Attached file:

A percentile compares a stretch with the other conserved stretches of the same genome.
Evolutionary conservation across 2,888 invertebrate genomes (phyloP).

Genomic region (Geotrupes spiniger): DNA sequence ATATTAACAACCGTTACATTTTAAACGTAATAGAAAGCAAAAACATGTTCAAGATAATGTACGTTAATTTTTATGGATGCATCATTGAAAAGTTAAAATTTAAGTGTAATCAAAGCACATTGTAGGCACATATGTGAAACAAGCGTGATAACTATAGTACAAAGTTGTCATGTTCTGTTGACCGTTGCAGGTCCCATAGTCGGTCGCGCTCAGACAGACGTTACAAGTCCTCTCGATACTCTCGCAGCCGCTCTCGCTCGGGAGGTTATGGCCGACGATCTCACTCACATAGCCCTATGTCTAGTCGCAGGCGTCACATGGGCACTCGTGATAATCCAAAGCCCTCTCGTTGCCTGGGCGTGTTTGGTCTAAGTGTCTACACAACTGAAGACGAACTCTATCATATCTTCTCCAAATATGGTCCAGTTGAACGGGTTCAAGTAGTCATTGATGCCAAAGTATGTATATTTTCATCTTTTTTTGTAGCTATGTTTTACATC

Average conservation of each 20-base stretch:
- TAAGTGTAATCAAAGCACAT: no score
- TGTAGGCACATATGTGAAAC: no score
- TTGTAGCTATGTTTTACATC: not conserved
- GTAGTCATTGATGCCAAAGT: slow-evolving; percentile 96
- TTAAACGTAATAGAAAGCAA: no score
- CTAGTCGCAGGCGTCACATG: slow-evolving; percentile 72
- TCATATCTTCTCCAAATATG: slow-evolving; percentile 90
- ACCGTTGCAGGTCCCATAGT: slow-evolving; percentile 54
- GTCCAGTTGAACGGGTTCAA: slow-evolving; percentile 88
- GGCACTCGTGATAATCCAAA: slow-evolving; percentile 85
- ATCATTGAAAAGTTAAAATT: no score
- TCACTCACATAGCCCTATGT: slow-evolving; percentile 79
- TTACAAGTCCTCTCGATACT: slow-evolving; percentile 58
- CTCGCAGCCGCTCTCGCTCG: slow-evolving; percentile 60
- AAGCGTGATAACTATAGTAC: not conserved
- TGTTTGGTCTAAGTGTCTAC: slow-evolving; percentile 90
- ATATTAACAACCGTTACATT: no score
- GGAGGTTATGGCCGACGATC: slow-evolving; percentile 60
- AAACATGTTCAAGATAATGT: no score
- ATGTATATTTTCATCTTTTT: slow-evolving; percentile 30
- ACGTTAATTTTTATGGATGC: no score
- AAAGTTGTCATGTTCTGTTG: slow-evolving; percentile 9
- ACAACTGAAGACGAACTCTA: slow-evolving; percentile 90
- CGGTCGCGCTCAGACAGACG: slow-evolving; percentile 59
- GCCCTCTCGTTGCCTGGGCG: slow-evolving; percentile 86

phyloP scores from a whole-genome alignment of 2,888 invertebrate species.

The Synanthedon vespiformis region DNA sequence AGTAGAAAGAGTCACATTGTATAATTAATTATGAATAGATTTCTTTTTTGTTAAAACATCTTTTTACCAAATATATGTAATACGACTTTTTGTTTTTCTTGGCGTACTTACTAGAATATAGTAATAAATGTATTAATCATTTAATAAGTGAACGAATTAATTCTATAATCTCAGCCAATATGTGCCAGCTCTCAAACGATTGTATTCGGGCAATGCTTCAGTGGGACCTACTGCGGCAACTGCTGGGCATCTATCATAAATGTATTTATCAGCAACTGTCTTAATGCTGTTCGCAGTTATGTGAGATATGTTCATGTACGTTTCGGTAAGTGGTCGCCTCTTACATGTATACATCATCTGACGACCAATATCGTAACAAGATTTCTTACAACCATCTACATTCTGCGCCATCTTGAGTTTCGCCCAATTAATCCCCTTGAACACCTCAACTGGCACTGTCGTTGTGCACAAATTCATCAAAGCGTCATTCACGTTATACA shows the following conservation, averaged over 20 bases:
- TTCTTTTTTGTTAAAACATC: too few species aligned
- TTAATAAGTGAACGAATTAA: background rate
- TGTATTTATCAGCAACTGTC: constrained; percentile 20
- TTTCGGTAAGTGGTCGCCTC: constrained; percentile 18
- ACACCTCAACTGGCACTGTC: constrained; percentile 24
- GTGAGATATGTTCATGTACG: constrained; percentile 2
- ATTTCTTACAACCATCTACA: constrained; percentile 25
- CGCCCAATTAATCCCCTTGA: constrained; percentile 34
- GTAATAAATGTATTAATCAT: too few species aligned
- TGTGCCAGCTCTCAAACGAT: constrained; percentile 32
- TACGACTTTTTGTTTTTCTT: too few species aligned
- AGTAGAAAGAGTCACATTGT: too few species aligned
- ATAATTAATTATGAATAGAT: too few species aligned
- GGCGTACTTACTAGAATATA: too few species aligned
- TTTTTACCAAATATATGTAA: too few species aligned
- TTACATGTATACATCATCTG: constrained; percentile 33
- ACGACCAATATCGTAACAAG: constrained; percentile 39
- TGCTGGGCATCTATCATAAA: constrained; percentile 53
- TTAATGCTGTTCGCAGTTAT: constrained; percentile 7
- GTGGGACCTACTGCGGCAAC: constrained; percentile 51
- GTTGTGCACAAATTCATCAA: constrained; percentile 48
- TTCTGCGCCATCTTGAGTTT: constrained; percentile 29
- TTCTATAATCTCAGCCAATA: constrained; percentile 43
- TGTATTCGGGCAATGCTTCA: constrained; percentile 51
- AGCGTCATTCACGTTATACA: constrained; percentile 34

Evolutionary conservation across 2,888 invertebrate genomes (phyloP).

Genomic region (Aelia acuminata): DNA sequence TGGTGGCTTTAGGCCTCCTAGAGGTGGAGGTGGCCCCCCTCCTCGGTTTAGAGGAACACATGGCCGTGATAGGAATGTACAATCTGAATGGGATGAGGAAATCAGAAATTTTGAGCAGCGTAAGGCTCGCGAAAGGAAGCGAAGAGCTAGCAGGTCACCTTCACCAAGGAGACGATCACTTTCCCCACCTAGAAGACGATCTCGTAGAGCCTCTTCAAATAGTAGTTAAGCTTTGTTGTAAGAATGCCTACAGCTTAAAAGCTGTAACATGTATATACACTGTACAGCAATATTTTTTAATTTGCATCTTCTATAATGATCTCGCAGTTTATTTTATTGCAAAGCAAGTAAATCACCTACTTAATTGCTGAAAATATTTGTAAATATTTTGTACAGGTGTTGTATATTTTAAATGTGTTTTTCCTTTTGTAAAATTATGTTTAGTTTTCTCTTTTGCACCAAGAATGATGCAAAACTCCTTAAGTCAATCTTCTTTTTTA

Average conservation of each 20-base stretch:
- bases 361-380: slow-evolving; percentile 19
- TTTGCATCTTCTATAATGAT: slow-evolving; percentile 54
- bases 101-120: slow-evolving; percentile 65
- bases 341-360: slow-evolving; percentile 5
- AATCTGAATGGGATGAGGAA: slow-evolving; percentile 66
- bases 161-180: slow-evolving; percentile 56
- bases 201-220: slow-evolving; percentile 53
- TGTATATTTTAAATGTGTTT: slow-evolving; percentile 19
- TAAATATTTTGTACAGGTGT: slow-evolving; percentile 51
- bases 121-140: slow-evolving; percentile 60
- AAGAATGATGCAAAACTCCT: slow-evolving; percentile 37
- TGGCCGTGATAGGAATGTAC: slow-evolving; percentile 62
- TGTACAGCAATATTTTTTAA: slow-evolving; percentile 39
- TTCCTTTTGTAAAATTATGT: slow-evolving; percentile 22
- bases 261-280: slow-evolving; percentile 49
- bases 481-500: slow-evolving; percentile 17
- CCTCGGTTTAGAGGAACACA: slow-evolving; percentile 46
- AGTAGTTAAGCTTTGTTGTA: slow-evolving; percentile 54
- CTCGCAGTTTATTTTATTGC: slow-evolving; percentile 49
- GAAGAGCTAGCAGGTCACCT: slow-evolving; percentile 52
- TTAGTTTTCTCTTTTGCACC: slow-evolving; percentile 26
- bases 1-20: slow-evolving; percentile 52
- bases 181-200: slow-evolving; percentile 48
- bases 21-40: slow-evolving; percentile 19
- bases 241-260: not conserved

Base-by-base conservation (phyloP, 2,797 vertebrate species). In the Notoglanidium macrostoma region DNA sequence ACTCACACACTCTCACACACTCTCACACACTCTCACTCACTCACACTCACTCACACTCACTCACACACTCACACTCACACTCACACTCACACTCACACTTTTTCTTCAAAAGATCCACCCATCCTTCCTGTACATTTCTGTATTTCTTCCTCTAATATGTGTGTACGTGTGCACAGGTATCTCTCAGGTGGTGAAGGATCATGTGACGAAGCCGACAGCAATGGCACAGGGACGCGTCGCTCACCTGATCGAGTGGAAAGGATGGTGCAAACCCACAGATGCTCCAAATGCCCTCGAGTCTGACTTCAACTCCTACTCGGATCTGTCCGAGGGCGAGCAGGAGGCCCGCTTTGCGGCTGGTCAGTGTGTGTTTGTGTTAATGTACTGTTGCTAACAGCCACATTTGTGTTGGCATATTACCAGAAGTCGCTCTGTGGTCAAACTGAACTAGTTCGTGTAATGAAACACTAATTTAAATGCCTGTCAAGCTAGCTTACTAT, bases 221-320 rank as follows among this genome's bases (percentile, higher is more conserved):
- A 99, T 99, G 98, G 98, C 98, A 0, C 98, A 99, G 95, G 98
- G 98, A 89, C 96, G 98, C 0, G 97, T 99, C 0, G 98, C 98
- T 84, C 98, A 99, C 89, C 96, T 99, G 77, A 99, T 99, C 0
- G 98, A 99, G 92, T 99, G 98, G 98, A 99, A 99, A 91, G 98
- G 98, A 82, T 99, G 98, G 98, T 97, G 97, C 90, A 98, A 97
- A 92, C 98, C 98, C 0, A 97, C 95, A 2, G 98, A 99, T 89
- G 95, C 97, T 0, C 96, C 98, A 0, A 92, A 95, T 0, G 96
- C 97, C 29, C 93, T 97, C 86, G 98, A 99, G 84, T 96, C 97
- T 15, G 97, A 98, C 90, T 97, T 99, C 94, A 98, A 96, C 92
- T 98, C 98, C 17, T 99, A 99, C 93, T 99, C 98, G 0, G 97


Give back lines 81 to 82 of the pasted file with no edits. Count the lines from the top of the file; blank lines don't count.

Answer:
- bases 1-20: slow-evolving; percentile 52
- bases 181-200: slow-evolving; percentile 48